Law Enforcement Organizations Making up the National Law Enforcement Partnership to Prevent Gun Violence and Bipartisan U.S. Conference of Mayors Have Also Opposed “Concealed Carry Reciprocity”
ALBUQUERQUE, N.M. – Volunteers with the New Mexico chapter of Moms Demand Action for Gun Sense in America, part of Everytown for Gun Safety released the following statement today, applauding Attorney General Hector Balderas for joining a group of seventeen attorneys general in opposing “concealed carry reciprocity” in a letter to Congress released today.
The letter, signed by attorneys general from California, Connecticut, Delaware, Hawaii, Illinois, Iowa, Maryland, Massachusetts, New Mexico, New York, North Carolina, Oregon, Pennsylvania, Rhode Island, Virginia, Washington and the District of Columbia states in part that, “Rather than creating a new national standard for who may carry concealed firearms, these bills would elevate the lowest state standard over higher ones and force some States to allow concealed carry by people who do not qualify under their laws. … We fear that, if enacted, these bills inevitable will lead to the death of police officers and civilians, the proliferation of gun traffickers, and acts of terrorism and other mass violence.”
Learn more about concealed carry reciprocity here.
STATEMENT FROM CHERYL HAASE, VOLUNTEER WITH THE NEW MEXICO CHAPTER OF MOMS DEMAND ACTION FOR GUN SENSE IN AMERICA:
“I am grateful to Attorney General Hector Balderas for siding with public safety and opposing ‘concealed carry reciprocity’. ‘Concealed carry reciprocity’ is a reckless piece of legislation that would not create a national standard for who can carry a hidden, loaded gun in public. Instead, the NRA’s longtime priority would gut state gun laws, forcing New Mexico to accept the concealed carry standards of every other state – making it easy for residents in neighboring states with very weak standards to carry hidden, loaded weapons in New Mexico.”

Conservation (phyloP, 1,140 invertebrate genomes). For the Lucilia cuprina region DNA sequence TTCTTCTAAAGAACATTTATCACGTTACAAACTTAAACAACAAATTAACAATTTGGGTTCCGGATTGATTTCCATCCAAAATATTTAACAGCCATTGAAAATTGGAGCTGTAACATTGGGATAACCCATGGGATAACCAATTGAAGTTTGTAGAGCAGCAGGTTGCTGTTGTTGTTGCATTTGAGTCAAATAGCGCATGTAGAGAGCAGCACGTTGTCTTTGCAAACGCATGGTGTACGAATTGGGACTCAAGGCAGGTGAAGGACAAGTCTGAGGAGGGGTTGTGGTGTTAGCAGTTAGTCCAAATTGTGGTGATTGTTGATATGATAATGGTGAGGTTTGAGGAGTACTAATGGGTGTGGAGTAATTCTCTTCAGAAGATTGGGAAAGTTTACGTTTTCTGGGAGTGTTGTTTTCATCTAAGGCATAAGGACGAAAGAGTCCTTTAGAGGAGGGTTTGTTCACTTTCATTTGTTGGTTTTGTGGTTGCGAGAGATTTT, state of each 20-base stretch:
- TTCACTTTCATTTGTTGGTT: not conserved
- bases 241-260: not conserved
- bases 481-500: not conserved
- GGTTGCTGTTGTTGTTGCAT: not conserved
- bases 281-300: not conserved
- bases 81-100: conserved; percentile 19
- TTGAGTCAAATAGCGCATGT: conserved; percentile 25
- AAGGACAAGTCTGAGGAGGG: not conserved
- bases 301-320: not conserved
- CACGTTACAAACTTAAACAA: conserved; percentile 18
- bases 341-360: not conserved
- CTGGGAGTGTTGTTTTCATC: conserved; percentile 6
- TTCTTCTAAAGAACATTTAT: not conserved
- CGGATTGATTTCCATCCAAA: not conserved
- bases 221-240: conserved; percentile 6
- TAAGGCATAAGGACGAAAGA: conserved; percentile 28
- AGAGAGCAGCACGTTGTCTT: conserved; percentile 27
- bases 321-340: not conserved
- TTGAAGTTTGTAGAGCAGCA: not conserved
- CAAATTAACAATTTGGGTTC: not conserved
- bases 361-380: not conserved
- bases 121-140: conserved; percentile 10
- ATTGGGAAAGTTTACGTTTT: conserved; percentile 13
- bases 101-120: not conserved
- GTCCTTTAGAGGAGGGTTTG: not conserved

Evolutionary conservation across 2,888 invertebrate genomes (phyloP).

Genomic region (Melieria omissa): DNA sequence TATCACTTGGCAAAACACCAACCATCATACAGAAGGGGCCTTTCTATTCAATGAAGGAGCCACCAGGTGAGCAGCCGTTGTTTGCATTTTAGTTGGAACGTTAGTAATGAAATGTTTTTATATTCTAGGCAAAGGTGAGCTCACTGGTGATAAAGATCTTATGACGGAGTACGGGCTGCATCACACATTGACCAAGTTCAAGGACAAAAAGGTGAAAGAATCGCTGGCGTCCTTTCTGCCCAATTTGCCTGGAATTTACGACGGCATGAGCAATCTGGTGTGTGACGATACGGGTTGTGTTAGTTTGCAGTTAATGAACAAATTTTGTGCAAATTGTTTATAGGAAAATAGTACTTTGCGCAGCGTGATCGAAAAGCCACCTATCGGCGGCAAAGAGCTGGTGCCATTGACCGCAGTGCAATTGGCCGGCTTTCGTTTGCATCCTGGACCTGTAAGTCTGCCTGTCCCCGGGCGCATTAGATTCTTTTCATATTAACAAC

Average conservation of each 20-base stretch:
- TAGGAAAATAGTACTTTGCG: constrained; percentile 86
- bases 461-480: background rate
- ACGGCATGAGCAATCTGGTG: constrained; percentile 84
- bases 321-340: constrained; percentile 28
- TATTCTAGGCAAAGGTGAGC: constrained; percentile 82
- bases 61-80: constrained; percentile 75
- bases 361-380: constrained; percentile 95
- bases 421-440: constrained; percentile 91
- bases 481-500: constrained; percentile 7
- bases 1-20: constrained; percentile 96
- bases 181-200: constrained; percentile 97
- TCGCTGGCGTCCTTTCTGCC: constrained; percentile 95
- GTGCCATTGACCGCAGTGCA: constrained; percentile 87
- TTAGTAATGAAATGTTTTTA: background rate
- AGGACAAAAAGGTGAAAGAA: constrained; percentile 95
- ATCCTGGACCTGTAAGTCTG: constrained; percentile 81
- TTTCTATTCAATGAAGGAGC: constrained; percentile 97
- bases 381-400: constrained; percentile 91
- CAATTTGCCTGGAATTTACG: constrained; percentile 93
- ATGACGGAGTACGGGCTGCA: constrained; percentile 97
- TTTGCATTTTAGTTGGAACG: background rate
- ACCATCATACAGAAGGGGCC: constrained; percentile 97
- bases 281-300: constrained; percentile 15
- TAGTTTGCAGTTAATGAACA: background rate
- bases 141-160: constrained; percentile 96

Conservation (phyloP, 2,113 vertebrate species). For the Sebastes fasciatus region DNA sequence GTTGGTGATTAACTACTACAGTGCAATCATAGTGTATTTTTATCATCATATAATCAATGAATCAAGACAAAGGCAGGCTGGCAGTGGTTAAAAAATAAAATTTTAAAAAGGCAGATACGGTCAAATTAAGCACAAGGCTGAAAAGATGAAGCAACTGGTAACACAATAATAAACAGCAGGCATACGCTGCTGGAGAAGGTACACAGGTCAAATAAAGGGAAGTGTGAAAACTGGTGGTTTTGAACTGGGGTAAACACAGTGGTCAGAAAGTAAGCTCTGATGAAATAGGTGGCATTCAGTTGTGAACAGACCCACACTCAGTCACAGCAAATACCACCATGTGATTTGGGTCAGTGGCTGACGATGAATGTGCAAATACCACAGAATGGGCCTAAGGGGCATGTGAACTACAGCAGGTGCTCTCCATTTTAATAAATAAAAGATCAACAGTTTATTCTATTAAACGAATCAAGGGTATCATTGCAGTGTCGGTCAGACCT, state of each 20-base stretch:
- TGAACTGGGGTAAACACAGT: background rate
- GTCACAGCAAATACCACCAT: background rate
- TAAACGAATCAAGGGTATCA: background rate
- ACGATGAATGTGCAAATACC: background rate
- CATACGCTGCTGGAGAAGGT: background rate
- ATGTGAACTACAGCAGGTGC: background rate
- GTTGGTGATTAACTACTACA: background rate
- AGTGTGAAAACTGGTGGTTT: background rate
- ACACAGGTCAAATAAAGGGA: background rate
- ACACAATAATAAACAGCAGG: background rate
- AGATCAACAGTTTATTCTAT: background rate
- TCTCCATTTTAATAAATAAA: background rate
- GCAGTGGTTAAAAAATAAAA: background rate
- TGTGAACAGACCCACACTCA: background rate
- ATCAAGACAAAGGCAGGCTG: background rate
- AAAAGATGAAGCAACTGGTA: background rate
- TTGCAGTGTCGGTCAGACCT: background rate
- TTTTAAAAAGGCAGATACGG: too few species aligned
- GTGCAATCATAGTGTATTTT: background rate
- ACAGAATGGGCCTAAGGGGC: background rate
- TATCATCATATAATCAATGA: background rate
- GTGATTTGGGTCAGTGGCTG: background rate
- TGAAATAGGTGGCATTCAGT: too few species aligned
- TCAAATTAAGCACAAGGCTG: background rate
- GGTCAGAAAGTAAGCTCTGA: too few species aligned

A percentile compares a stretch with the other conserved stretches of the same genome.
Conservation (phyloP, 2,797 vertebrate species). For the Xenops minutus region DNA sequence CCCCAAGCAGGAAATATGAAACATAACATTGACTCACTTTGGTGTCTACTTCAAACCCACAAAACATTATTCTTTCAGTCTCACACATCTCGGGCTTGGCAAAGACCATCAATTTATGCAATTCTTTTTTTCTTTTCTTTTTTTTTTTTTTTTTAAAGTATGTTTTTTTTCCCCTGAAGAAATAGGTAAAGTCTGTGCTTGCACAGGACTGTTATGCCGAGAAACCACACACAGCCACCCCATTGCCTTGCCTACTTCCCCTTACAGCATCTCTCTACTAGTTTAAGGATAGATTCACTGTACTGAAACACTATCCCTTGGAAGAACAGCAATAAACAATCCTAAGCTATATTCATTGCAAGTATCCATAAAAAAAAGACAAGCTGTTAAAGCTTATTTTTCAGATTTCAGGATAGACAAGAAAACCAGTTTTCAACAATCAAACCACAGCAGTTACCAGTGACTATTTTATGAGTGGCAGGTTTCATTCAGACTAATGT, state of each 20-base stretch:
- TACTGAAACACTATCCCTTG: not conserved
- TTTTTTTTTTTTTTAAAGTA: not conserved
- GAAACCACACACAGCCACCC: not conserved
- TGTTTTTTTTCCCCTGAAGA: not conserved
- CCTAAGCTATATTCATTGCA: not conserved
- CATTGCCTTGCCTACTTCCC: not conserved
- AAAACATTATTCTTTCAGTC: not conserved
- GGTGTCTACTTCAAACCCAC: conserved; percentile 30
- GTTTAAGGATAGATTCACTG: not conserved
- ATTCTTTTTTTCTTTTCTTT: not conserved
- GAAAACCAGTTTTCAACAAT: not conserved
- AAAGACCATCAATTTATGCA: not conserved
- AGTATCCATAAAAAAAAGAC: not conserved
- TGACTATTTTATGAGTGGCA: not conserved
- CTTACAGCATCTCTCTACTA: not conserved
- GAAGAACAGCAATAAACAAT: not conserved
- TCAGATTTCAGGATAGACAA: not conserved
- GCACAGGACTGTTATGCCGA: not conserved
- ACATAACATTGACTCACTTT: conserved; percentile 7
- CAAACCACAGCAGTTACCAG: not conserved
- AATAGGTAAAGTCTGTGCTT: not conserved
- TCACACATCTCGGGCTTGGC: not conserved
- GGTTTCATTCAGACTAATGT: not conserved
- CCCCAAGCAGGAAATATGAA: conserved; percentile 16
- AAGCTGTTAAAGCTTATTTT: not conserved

“For example, New Mexico doesn’t allow people recently convicted of violent misdemeanor crimes to obtain a permit and requires gun safety training, including live fire. However, 23 states allow people to concealed carry even if they’ve recently been convicted of violent misdemeanor crimes, and 19 states don’t require any training. For example, New Mexico’s neighbor, Arizona, allows people convicted of violent misdemeanor crimes to carry. Arizona also doesn’t require a permit or any gun safety training. Under concealed carry reciprocity, people in a dozen states that don’t even require permits for a person to concealed carry could carry hidden, loaded guns in New Mexico, and in all 50 states.
Under current law, every state determines its own standards for concealed carry, and no state should be forced to allow people to carry concealed handguns who otherwise do not meet the standards they have set for themselves.
Since the mass shooting in Las Vegas, the gun lobby has opposed legislation to improve our gun laws, and has instead repeatedly called for Congress to pass its top priority, “concealed carry reciprocity.”